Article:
The First Generation: In the New World

The Primeaux family story begins not with a “Primeaux” at all. It begins with a Frenchman named Francois Primaut, a native of Normandy. He had been born there in 1667, and he set sail for the new world in 1683 or 84, when he was only 17 or 18 years old. We do not know whether his parents or any other family accompanied him. We do not know what motivated Francois to leave his native France for Canada, and we do not know how he made his passage or where he first made his home.

We do know that the winter of 1683-84 in France had been one of the coldest in history. The sea froze along the coast, and there was extensive loss of beasts and wildlife, especially birds. It may be that his family could no longer support him, given the severe conditions, and he set out on his own for a land where he could establish himself without privation.

Francois was married to Marguerite Madeleine Deneau, the daughter of Marin Deneau and Louise Therese Le Breuil, on October 19, 1687, in Notre Dame, Laprairie, Canada. Francois was recorded as a farmer in Laprairie on the Ile de St. Paul in 1694.

Francois and Marguerite had nine children. The first-born, and our forebear, was Claude Primeau. The other children were: Marie Jeanne Primot October 15, 1692 – September 11, 1768; Pierre Primeau, September 29, 1694 – September 29, 1694; Pierre Primeau, September 8, 1696 – January 25, 1767; Catherine Primeau, November 30, 1698 – December 17-1760; Marie Primeau, December 14, 1702 – 1731; Paul Primeau, January 6, 1705 – February 22, 1778; Jacques Primeau, February 22, 1707 – September 28, 1707; and Joachim Primeau, April 1, 1711 – April 1776.

It is curious that in one family the surname is spelled three different ways: Primaut, Primot, and Primeau. Which spelling is correct? The answer is that all three are correct, or, to put it another way, none of them is incorrect. The fact is that the uniformity of spelling that we have come to expect in the 21st century was simply non-existent in the 17th and early 18th centuries. Spelling often depended on the scrivener. Most people in those days, and in particular country people, were illiterate and could not correct a clerk’s spelling. They would sound out the name and the clerk would record it as best he could. All three spellings above produce the sound “preemo” in the French language. It may be that the recording clerk conformed the spelling to other similar names in the vicinity with which the clerk was familiar. That may explain why Marie Jeanne, who was born in Montreal proper, had her last name recorded differently from that of Claude, who was born in Chateauguay, outside of Montreal. Once the record-keeper recorded the name as “Primeau” instead of “Primaut,” that alteration would be carried forward and multiplied as local records increased in volume until the change became the new norm.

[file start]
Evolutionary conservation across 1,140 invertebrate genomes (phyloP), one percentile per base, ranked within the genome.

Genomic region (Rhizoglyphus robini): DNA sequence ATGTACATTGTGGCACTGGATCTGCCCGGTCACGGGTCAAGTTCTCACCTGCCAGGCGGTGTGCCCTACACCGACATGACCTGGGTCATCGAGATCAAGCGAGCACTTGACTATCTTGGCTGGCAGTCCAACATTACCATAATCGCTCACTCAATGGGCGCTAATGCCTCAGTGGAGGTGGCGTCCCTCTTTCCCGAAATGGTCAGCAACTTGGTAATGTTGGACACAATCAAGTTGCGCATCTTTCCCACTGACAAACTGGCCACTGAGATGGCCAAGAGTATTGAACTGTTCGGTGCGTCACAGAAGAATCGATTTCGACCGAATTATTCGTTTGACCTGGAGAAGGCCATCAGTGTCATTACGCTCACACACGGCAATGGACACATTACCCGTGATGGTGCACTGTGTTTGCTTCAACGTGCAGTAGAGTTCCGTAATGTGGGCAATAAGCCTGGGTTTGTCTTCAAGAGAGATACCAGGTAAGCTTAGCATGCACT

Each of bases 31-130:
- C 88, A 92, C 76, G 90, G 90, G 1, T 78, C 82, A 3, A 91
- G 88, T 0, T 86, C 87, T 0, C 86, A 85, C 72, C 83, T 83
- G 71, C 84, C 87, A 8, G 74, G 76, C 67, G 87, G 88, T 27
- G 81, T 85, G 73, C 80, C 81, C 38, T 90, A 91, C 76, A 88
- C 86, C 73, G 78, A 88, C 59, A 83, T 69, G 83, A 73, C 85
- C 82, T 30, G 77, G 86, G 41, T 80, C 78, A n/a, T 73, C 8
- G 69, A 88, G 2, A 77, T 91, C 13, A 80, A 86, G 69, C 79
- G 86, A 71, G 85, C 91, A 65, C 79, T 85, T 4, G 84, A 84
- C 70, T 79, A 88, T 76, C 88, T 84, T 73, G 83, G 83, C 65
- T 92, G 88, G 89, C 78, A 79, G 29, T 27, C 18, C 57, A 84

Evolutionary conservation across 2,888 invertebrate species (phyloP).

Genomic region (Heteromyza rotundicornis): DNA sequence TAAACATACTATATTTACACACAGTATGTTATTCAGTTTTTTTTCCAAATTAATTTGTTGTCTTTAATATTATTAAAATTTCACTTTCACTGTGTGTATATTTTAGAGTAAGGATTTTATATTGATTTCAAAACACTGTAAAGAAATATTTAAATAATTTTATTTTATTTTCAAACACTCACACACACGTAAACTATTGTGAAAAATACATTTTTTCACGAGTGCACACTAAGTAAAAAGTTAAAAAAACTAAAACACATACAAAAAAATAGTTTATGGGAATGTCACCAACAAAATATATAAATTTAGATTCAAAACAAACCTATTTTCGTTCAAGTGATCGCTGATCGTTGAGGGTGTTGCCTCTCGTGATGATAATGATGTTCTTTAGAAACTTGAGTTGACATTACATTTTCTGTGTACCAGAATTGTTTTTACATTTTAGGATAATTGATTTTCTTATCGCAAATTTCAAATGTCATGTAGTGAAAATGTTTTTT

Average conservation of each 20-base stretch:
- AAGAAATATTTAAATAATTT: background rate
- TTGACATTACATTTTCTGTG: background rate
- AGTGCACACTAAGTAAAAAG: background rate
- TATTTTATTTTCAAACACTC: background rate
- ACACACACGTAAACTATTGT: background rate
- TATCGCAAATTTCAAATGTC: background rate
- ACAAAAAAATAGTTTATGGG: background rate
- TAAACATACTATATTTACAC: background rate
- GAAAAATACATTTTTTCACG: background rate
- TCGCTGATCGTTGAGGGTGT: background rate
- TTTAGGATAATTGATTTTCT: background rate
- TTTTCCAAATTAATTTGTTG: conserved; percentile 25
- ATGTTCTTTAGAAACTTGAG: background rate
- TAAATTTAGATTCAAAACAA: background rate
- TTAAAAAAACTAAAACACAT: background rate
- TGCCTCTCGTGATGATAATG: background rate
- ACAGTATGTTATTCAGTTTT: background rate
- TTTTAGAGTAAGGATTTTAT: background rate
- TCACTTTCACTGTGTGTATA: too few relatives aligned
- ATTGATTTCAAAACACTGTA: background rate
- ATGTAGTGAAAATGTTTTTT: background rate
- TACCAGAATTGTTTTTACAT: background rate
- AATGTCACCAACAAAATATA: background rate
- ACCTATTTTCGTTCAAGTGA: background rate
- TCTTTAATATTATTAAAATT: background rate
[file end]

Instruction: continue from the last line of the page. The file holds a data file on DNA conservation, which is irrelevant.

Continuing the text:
The birth locations of the children give an indefinite clue as to the various locations where the family may have lived. In 1692 and 1694, the birthplaces were Chateauguay. In 1694 and 1696, Montreal. In 1696, Inverness, Ecosses, Grand Bretagne. In 1702, Montreal. In 1705, Bout d’Ile, Montreal. in 1707, LaPrairie. And in 1711, Lachine. All of the locales are in the Montreal district of Quebec, and the references to Montreal may simply omit the town names.

Francois died October 18, 1725, around the age of 58, in Montreal, Canada. He is buried in the cemetery of Notre Dame, Ile de Montreal, Quebec, Canada. Marguerite, who survived Francois by 21 years, was buried March 13, 1746, at St. Joachim, Chateauguay, Quebec, Canada.

 

 

 

Advertisements